However I may be projecting from my own experience. Then again, I still feel that my problem was that I was about 15 years too early. There is at least one apparently successful website that is basically running a similar system, and I even think that could have been the evolution of my system if I had stayed the course. (But probably not, because there's still the luck factor.)

Submission + - Time to break up the google? I think so! (

shanen writes: Don't think of it as a penalty for success. It's the reward of incentivized reproduction. We don't need a google monopoly, but rather a herd of little googles all working to build on the strong foundation. Two results: (1) Competition will drive faster improvements, and (2) We'll get meaningful choice and more freedom.

Comment If it ain't broke, don't fix it. (Score 1) 388

Simple enough. If something is working well enough for my purposes, then I'll tend to resist change. Actually, going beyond that, if it's working perfectly, then any change is going to make it worse. Doesn't matter that nothing is perfect if I think it is, or perhaps if I have adapted my purposes to fit with what the software is perfect for. (Or perhaps the real problem is that "perfect" is mostly a matter of opinion and the delusion is that there is a better solution for everyone.)

Solution: Don't fix it unless you can convince enough people to pay for the fix. In project form, describe EXACTLY what is going to be done and what success will look like.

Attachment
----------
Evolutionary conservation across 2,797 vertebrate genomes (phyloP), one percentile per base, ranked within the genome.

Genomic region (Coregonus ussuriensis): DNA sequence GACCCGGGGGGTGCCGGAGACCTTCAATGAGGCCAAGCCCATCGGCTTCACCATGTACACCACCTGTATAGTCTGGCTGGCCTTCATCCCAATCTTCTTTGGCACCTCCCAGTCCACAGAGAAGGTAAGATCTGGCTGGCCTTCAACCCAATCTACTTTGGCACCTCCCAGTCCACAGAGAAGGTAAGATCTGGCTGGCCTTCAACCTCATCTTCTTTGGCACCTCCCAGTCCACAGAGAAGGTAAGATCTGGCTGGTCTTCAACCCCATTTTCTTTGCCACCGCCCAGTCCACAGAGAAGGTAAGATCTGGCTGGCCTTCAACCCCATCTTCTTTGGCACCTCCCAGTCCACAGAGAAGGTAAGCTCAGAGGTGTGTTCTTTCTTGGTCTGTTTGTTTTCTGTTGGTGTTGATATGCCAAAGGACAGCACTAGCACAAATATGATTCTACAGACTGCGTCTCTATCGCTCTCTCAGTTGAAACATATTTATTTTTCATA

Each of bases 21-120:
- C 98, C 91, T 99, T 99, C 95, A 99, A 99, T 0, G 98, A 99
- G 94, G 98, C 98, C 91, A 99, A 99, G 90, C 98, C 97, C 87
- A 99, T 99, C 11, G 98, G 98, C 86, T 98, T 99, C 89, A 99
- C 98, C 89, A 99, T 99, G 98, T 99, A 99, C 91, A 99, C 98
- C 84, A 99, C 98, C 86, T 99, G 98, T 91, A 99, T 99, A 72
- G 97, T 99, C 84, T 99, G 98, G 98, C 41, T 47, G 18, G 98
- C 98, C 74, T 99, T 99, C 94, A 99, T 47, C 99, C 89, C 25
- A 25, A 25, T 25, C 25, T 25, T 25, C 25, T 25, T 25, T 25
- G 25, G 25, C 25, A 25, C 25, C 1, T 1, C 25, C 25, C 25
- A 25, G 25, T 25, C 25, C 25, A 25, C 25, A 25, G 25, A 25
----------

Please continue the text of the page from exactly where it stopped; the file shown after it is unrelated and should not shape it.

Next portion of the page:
Yeah, it's the old charity share brokerage idea again. Can you imagine a funding system so powerful that it could fix Slashdot? Me neither.

Comment Abandon hope all ye who enter Slashdot? (Score 1) 47

Sadly defeatist comment, but I am hard pressed to reply. Easy part is to say that I'm familiar with Soylent News, and have been following it for a while. I think it's sort of a bigger train wreck, but with fewer people noticing.

These day's I'm trying to focus on solutions, and I think the main solution would be to fix the economic models. From that perspective, not only does Slashdot perhaps have the most room for improvement, but Slashdot also has relatively more experience with failed economic models (if the history has been transmitted to the various owners) to learn from.

I certainly believe that better and more useful websites could be built, and I sadly agree that I'm not the programmer these days (if I ever was), but I still think that I could contribute some of the required funding to pay those programmers. If I were rich enough I could just pay for them by myself, but I'm not, so instead I wish there were economic models that would allow my small donations to be pooled with donations from enough like-minded people to create the good websites we all want to use.

Not seeing much progress yet.

Comment Re:2001: A Space Odyssey (Score 1) 1222

I think you deserve a mod point for some sort of first post or best answer, but I never get mod points, so forget about it.

Having said that, I'm not sure why this one came to my mind as the best SF movie. I don't like either version of the book that much, but the movie was spectacular and it was rather far ahead of its time, too. The computer graphics have reached the point where recent movies are just computer artifacts.

Comment Re: Commodore 64 as informative? (Score 1) 857

Actually, what I find far more interesting is that there are essentially no trolls or mentions of politicians. It is almost as if the old Slashdot is back. Alas the experience is no doubt fleeting :-(

Are you a troll? If not, and having nothing to say, then perhaps you should say nothing?

Oh wait. I forgot this is today's Slashdot. It's approaching 99.44% pure nothing.